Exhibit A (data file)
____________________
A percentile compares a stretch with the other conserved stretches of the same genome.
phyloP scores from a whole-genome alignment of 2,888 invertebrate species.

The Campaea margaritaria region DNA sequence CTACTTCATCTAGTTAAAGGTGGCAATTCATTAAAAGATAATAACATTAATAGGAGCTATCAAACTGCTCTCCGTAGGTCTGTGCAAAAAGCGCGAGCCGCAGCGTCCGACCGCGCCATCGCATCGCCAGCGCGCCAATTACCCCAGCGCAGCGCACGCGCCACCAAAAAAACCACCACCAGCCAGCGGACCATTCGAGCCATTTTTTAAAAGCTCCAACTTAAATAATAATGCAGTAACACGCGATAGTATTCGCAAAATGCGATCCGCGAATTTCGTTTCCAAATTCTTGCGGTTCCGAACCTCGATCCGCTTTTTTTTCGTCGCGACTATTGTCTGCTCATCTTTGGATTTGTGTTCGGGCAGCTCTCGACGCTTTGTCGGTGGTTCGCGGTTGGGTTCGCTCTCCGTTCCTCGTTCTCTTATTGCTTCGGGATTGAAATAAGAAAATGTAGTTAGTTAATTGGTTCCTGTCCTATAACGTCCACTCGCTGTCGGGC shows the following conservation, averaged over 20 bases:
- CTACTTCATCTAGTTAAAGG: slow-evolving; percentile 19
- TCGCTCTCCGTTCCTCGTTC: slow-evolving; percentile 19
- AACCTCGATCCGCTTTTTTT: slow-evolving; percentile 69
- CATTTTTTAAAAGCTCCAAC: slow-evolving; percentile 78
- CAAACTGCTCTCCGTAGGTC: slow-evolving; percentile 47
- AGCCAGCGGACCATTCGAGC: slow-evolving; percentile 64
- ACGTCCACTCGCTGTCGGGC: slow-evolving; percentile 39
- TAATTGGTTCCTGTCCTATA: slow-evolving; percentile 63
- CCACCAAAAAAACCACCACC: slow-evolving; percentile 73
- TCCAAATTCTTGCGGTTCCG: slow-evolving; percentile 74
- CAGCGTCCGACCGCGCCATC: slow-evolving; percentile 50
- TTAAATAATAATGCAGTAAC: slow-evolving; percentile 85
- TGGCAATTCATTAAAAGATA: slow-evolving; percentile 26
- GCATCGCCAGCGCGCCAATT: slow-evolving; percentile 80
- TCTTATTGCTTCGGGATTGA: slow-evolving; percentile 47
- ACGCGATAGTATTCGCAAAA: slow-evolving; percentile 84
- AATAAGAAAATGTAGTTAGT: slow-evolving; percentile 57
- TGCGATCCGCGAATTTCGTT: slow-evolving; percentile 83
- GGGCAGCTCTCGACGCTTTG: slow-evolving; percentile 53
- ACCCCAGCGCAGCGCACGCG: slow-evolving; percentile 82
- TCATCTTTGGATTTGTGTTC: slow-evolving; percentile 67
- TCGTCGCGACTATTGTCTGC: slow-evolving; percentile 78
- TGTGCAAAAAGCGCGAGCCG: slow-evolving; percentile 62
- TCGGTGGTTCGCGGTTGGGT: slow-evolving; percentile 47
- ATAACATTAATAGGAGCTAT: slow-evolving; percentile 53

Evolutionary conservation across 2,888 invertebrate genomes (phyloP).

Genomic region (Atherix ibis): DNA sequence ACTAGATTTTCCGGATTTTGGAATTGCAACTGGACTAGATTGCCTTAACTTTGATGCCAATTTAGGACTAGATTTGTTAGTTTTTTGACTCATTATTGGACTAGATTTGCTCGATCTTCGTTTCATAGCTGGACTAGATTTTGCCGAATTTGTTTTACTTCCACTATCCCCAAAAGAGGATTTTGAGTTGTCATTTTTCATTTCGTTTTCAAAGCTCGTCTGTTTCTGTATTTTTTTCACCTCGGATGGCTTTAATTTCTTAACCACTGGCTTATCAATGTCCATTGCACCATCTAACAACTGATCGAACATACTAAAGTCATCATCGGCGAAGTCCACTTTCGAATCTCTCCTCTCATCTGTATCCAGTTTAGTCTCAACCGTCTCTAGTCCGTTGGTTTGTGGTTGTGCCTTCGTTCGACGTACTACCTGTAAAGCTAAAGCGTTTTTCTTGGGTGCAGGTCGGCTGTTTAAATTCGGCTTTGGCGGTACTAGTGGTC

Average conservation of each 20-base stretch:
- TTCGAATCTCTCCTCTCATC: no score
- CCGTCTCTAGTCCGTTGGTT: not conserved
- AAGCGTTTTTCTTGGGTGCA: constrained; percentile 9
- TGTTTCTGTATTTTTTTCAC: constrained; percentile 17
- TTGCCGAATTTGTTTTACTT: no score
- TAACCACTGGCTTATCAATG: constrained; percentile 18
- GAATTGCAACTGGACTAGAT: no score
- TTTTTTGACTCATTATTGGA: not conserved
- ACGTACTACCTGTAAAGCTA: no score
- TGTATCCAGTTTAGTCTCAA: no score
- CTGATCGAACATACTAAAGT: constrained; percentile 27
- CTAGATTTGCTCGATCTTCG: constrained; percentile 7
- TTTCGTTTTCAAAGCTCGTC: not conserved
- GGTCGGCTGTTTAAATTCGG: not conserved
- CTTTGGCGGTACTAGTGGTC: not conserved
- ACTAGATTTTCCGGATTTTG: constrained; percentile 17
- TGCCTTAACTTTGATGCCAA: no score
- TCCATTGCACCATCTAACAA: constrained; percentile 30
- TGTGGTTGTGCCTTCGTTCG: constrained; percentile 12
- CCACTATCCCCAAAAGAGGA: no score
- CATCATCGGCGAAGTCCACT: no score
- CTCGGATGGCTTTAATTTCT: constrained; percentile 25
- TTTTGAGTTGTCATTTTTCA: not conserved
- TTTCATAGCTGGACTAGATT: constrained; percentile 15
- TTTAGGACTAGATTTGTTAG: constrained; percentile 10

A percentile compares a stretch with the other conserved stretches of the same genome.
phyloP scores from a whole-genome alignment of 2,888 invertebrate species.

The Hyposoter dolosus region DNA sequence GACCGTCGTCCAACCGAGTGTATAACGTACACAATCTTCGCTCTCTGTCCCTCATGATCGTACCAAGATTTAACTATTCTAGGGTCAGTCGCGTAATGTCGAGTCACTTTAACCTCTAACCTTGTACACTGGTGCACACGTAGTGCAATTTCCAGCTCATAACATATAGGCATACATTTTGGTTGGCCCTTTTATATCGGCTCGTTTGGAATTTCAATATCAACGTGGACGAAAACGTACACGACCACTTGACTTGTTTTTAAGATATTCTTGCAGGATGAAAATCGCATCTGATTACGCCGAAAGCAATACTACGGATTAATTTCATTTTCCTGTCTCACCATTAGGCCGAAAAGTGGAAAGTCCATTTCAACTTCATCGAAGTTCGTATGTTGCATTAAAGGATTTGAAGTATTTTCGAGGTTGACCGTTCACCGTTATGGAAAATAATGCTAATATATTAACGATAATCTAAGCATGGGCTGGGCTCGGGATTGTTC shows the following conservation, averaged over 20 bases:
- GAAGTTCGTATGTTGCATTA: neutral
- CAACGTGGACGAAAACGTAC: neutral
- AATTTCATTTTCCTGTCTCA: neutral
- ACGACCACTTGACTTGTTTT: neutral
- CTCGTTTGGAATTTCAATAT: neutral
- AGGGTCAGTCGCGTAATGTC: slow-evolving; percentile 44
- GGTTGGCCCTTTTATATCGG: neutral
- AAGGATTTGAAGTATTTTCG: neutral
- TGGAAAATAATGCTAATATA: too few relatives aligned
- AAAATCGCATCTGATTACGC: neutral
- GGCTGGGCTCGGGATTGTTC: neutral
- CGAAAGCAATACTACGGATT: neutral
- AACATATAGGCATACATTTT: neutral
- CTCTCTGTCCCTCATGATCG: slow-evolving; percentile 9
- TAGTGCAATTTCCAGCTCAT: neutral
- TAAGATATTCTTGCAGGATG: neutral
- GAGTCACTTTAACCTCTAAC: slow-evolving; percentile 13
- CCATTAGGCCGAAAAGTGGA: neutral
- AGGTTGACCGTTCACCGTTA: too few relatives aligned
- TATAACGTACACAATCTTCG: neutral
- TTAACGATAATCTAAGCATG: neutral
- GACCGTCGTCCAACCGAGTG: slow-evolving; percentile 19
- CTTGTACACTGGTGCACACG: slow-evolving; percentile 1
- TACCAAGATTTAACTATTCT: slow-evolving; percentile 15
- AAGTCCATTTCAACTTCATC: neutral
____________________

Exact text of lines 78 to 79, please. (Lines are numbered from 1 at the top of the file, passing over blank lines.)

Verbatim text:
- AGGTTGACCGTTCACCGTTA: too few relatives aligned
- TATAACGTACACAATCTTCG: neutral